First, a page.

This website is the home for the Los Cerritos Wetlands Authority’s (LCWA) conservation of wetlands in the East Long Beach and North Seal Beach area, straddling the border of Los Angeles County and Orange County in southern California. The conservation area of Los Cerritos Wetlands as identified by the LCWA comprises approximately 500 acres on both sides of the San Gabriel River. The LCWA is a joint powers authority made up of the State Coastal Conservancy, the Rivers and Mountains Conservancy and the cities of Long Beach and Seal Beach and currently owns approximately 170 acres of Los Cerritos Wetlands. In addition to owning wetlands property, the LCWA has commissioned a Conceptual Restoration Plan of the conservation area, hosts a Community–Based Stewardship Program in partnership with many local supporters, and encourages citizen–science and student–based research to further understand the precious coastal resource of Los Cerritos Wetlands.
As of July 1st, 2021 our office will be open for normal business operations. Office hours are from 8am to 5pm Monday through Thursday excluding holidays. Offices are also open from 8am to 4:30pm every other Friday. Please call 626-815-1019 or email firstname.lastname@example.org for additional information.
The final version of the Los Cerritos Wetlands Restoration Plan can be viewed and downloaded by clicking the link below. For more information, public meeting recordings, and previous versions of the Restoration Plan visit The LCW EIR page.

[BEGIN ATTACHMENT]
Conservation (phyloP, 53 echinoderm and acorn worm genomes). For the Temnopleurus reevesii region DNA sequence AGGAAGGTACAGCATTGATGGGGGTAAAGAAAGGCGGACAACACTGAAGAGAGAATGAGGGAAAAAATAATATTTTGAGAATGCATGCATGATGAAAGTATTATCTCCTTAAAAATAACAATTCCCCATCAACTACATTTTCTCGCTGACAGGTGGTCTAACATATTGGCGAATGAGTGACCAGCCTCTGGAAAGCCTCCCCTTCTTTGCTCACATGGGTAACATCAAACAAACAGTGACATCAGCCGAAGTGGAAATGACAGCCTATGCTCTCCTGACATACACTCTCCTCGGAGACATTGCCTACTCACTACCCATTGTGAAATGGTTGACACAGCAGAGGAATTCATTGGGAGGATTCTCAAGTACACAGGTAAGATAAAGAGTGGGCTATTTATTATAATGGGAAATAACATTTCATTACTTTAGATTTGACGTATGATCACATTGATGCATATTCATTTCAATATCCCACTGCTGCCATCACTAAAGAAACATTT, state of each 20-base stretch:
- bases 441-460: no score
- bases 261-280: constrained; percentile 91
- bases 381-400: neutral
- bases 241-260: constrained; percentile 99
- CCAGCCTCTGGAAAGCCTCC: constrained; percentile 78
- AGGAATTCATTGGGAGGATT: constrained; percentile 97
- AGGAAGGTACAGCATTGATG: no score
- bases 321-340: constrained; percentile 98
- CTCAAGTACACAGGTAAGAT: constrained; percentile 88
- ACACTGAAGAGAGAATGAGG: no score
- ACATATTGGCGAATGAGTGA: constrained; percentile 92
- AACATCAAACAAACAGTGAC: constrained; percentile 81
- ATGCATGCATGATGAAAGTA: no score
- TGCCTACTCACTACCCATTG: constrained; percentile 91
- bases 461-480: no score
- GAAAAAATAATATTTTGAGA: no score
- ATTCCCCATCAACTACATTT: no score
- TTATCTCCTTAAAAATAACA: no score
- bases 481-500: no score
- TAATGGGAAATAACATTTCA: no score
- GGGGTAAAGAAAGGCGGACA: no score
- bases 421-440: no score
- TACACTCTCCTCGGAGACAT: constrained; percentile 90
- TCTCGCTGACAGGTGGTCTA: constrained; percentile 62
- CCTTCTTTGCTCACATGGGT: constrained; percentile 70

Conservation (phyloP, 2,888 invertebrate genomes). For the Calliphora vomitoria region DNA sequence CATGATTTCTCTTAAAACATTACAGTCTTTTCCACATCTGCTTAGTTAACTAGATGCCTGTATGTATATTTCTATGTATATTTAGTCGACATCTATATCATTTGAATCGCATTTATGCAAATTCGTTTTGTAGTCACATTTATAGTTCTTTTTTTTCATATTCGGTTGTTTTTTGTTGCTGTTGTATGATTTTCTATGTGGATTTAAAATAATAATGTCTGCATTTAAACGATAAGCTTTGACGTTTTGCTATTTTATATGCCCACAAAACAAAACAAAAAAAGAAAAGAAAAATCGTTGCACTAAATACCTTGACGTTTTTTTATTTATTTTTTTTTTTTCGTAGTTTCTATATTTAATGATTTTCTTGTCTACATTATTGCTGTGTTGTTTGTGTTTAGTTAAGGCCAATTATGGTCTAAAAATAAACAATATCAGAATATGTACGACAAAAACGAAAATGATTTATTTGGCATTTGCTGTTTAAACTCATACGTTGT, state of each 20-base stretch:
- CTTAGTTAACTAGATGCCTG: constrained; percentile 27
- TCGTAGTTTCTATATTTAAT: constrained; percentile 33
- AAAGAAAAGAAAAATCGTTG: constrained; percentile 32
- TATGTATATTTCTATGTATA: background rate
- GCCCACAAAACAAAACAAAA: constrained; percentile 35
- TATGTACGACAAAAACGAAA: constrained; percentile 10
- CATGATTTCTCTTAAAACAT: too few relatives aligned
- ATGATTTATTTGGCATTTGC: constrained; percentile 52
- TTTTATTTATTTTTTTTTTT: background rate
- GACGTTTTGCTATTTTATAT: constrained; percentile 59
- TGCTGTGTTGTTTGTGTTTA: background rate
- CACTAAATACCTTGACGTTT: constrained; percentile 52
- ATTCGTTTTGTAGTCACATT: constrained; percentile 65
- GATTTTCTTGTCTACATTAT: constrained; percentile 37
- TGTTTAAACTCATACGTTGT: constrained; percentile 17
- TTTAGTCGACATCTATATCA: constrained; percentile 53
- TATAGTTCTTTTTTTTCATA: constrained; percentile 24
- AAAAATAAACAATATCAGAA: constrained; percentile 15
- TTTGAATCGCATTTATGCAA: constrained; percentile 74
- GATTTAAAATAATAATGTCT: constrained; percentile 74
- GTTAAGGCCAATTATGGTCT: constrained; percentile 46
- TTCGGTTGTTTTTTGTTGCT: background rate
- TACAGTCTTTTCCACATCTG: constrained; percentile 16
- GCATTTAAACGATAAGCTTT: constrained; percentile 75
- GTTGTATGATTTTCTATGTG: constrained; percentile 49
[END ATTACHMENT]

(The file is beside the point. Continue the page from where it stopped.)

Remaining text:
The Los Cerritos Wetlands Authority has certified the final Environmental Impact Report (EIR). The EIR is available for review and download on the LCWA’s EIR Page.
For information on the latest on COVID-19 and how to protect yourself and your family, please visit the California Department of Public Health’s COVID-19 webpage.
Coastal wetlands in southern California are an increasingly rare refuge and Los Cerritos is home to several threatened and endangered plant and animal species. Southern Tarplant, Coulter’s Goldfields, Lewis’s Evening Primrose, and California Boxthorns are some of the floral species that have resiliently stood their ground over the years. The open water areas of Los Cerritos are foraging grounds for the California Least Terns and the Pacific Green Sea Turtles, while the inter and supra tidal areas are also home to several populations of Belding’s Savannah Sparrows.
The efforts of the LCWA and our partners are to intermingle the concerns of the special status species and other wetlands denizens that call Los Cerritos home with the many people in the surrounding urban area that value the habitat for recreation, research and education. Our hope is that you too will enjoy the shared resource and come into Los Cerritos Wetlands with us.